Feds are in Montana checking shops that sell tobacco
MISSOULA - Tobacco-checking federal agents are visiting Montana for the first time this winter, and retailers who are caught selling cigarettes and chew to minors could soon find themselves $250 poorer.
But in the big picture, health officials worry that the hot spots of sales to minors - Missoula and Bozeman - will drag down the state's average compliance figures and endanger $2.2 million in drug and alcohol programs.
Last year during state tobacco checks, 74 percent of merchants refused to sell to undercover minors, squeaking by the federal rule requiring 72 percent.
"But the Missoula and Bozeman areas were so terrible," said Ellen Brown, community health specialist with the Missoula City-County Health Department. "Unless we get on board, we're in trouble."
Missoula's showing was only 53 percent in checks in July of last year; Bozeman's was 31 percent.
Here's how it works: Merchants are forbidden by state and federal rules to sell cigarettes, smokeless tobacco or loose tobacco to people younger than 18. They're required to look at a picture ID of every tobacco customer appearing younger than 27.
The rules are enforced in two ways - state checks and federal checks. They're separate but somewhat intertwined. The state checks involve a scientific sampling of Montana's 2,000 or so tobacco retailers. A Havre-based company contracts with the state to send minors working with adults into stores to pick up cigarettes and try to buy them. If the clerk sells them to the teenager, he or she gets a $25 fine. On the fifth offense within three years, a $500 fine for the owner kicks in. The sixth can bring a three-month license suspension.
The state checks are tied to federal money for drug-and-alcohol treatment and abuse prevention through federal legislation called the Synar Amendment. It says that states must maintain a certain level of compliance with the tobacco laws - in Montana last year, 72 percent - or risk losing 40 percent of their federal Substance Abuse Prevention and Treatment block grant money for states. Last year, seven states and the District of Columbia lost nearly $37 million of their money.
In Montana, that money is $5.5 million; the state could lose $2.2 million. In Missoula, $170,000 of that goes to the Turning Point program for substance abuse treatment, which is about 40 percent of its budget, said Western Montana Mental Health Center director Paul Meyer.
The level of compliance required goes up by 2 percent each year until it reaches 80 percent - next year, 74 percent, the next 76 percent and so forth.
"So there's a direct link between our tobacco sales to minors and our ability to provide treatment to people for chemical dependency," said Ken Taylor, prevention officer with the Chemical Dependency Bureau of the Addictive and Mental Disorders Division of the state Department of Public Health and Human Services.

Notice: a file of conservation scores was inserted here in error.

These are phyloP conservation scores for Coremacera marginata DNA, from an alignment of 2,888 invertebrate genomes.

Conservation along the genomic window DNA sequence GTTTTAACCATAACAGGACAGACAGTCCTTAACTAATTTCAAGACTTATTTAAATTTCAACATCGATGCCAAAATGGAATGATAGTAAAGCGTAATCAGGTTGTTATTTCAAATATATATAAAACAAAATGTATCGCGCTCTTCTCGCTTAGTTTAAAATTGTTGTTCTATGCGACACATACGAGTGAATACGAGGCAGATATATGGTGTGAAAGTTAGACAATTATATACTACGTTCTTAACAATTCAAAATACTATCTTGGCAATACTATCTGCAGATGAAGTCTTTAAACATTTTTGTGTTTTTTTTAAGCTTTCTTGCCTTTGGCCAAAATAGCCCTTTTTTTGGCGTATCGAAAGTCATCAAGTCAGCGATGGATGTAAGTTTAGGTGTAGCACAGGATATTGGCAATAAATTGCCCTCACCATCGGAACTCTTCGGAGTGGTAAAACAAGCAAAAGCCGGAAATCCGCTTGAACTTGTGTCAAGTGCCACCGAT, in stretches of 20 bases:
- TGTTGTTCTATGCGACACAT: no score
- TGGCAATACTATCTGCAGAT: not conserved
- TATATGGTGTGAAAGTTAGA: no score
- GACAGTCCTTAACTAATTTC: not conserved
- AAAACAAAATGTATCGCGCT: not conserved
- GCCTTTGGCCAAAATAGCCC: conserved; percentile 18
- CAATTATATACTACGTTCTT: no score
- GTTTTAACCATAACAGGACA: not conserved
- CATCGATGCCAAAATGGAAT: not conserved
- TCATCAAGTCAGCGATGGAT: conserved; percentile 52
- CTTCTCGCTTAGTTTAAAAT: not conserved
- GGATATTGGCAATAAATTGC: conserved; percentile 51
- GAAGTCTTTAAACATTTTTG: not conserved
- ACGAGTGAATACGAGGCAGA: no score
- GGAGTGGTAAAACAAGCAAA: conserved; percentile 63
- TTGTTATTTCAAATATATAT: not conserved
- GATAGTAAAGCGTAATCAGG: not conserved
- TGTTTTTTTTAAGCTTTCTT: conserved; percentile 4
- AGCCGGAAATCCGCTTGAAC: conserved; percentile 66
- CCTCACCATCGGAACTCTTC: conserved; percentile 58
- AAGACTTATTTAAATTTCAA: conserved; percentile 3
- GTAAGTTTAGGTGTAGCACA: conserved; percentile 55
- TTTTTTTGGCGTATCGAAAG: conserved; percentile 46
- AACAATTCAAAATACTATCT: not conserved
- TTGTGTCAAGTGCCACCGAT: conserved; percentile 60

"We're OK so far," he said. "We've been passing, just barely. It's not something we should get complacent about."
The federal checks, which began in Montana in December, differ from the state checks in that the 25 Food and Drug Administration agents will hit every tobacco retailer in the state.
"When you stop to think of that," Taylor said, "it's every grocery store, every quick market, still most restaurants, every bar, hotel lobbies, smoke shops, service stations."
Each retailer will be inspected once, then notified by letter if the establishment passed or failed. Each one that failed will be inspected again within 90 days. Another violation brings a $250 fine for the owner. On subsequent offenses, the fines go to $1,500 for the third time, then $5,000, then $10,000 and then on a case-by-case basis on the sixth offense and higher.
The federal checks are not tied to federal substance abuse money. However, they can help push Montana's compliance along, said Brown of the Missoula Health Department, who is also coordinator of the Tobacco-Free Missoula network of agencies that work on tobacco prevention.
In Missoula checks in April 1996, compliance was only 33 percent. In December re-checks, it rose to 50 percent. In October 1997, it was 67 percent. After a lapse of nearly two years, it was only 53 percent last July. But during a re-check in September of half of those that failed in July, only one failed.
"It does appear that more frequent checks lead to greater compliance with the law," Brown said. "When they know we're out there, compliance goes up."
Specialists guess that Missoula and Bozeman retailers face extra challenges because of large college-student populations that blend with the high schoolers, more turnover of clerks because they're in college towns and perhaps reluctance of college-student clerks to ask their peers for ID.
"It's very important that Missoula and Bozeman boost their compliance rates," she said. "It not only affects our own community. It's all tied together in the big picture."